His father frowned as he walked up.

“We’ll see who finishes this course on top. It’s the long stretch that counts!” he said.

His father leaned over to put his ball on the tee with acrobatic elegance. Even in his old age, he moved with the loose, confident movements of someone who knows his own worth.

Angling his shoulders with perfect poise, he hit the ball, his arms continuing to move outwards in generous open arc. But at the last moment, he seemed to lose confidence. He struck the ball, but badly. His shot disappeared into the left hand bunker. A puff of sand rose into the air.

“Fuck!” he cried. “Fuck! Fuck! Why did I hesitate?"

He slammed down his club.

That moment, one of the White House aides approached, a clean shaven guy in a smart suit.

“What’s up?” George asked.

“Mr President, a call from the Vice President!”

“Okay, okay,” said George, taking the cell phone.

“What’s up, Dick?”

“Where the fuck are you?”

“Playing golf with my old man.”

“Get back here to the White House. America has just started a war and you’re playing golf?”

“So what?”

“It doesn’t look good, that's what! There’s an NFL guy whose just quit his million dollar quarterback contract to join up and fight in Afghanistan and you’re playing golf.”

“What can I do if the guy’s so dumb,” said George.

“Just get back here and make sure you’re ready to hold a press conference this afternoon.”

"You do it! I haven’t had a break for weeks.”

“Stop your whinging and get here right now.”

“My Dad’s not going to like it. We just started. You know how he is.”

“With all respect to him, he’s not carrying the can anymore. You're the prez, not him.”

“Okay, okay. I’m coming in.”

George handed back the cell phone.

“Dad, I have to go.”


“Dick wants me at the White House. I gotta give a press conference.”

“What for? Can’t Rubinstein and his crew do all that?”

George shrugged.

“They need a flag waver.”

“I don’t get it,” said his father. “Rubinstein and his guys are making a fortune out of this when you count up their killings on the stock market, the contracts from supplying the military not to mention the interest the US is going to have to pay on their trillion dollar war debts, the profits from the drugs in Afghanistan and all that."

“Rubinstein and Rotefeller can’t put their ugly mugs in front of the camera.”

“As if you’re any better.”

“Better than them.”

“That wouldn’t be hard.”

“I’m fucking tired how you’re always laying into me,” George snapped. “I’m never good enough, am I?”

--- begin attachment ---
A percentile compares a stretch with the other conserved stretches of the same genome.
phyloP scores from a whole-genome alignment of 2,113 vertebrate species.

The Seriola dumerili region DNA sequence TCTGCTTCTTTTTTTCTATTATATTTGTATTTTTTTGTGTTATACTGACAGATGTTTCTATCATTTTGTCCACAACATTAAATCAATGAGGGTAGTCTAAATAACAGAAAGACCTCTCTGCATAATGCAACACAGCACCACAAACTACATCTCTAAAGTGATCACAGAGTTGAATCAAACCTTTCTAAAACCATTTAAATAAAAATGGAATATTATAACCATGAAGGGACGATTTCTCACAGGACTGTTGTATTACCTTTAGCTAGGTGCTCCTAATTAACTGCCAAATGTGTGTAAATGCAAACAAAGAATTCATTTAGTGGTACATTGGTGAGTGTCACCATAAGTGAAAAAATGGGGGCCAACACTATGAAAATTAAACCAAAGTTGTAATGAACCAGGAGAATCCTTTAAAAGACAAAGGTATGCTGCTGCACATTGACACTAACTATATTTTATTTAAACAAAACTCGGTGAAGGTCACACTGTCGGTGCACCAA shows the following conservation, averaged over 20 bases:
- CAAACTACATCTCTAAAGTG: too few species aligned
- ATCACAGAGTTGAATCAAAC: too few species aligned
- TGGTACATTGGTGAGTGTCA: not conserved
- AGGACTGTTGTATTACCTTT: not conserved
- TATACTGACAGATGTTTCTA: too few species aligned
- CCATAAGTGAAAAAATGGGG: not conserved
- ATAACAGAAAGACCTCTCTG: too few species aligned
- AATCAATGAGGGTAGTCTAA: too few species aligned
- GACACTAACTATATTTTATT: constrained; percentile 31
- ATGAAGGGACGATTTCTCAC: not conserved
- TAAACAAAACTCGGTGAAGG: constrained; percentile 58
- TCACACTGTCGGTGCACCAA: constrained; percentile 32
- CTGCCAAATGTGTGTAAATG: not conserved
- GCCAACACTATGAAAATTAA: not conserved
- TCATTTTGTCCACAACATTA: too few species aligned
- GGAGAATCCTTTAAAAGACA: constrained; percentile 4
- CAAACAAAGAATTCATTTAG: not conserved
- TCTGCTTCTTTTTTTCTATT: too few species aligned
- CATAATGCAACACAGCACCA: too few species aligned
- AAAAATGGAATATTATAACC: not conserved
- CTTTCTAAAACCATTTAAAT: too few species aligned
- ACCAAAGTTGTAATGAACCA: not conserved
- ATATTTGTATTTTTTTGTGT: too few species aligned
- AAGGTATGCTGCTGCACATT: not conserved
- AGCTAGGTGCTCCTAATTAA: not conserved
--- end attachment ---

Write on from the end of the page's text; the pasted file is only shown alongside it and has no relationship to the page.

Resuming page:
His father turned pale and trembling. He was about to say something, then bit his lip. Next, he lifted his arm and put it around George’s shoulder. There were tears in his eyes.

“Look, son, I just wish we could have a good relationship. Why do we always end up fighting each other?”

George’s face stiffened. He hated it when his father came close to tears, and so suddenly, as he did more often now he was getting older.

“Maybe I had too little patience for you, too little understanding,” his father continued, turning away, overwhelmed with strong emotions.

“It’s okay, Pop,” George said, softening. “I got to go.”

“Sure, you’re a Rubinstein toy boy.”

“What am I supposed to do? I got into this because of you! You were the one who sent me into the Skull and Bones at Yale!” George shouted.

His anger and hatred was back. The emotion that filled him from head to foot: every muscle and nerve ending inside his body tingled.

“Okay,” said his father. “I meant the best for you, you know. You’re enjoying the life your grandfather and I worked for. It’s up to you to carry on the family tradition.”

“I know, but sometimes it doesn’t seem worth it, Pop. That Rubinstein doesn’t give a fuck about America. America is just there to give money and soldier's blood to the Zionists.”

“I know, but we’re in too deep. We can’t go back. It’s go on or else a bullet.”

“They wouldn’t, would they?”

“JFK got it.”


"It’ll work out, son.”

“I don’t see how. The New World Order is crazy and if Rubinstein is in charge, it’s curtains for us all.”

“I’m investing in land in South America for us," said his father, apathetically. "What else can I do?"

George sighed. He walked off over to the clubhouse. How is this all going to end? He asked himself as he walked up the steps into the interior. A TV mounted on a pillar was showing pictures of US bombers attacking Kabul.

“The bombardment of Kabul is continuing day and night,” the anchor was saying in tense voices. “This is the first step of Operation Enduring Freedom. Troops will only be committed when the resistance there has been softened up. Reports are that the Taliban regime which supported al Qaeda and the terrorists that destroyed the WTC is crumbling.”

George stopped at the bar and asked the barman for a coke. He sipped it while he watched the TV. The next report was about the "terrorists" who attacked the WTC...

“Turn it off will you?” he shouted out. “I can’t stand the stuff.”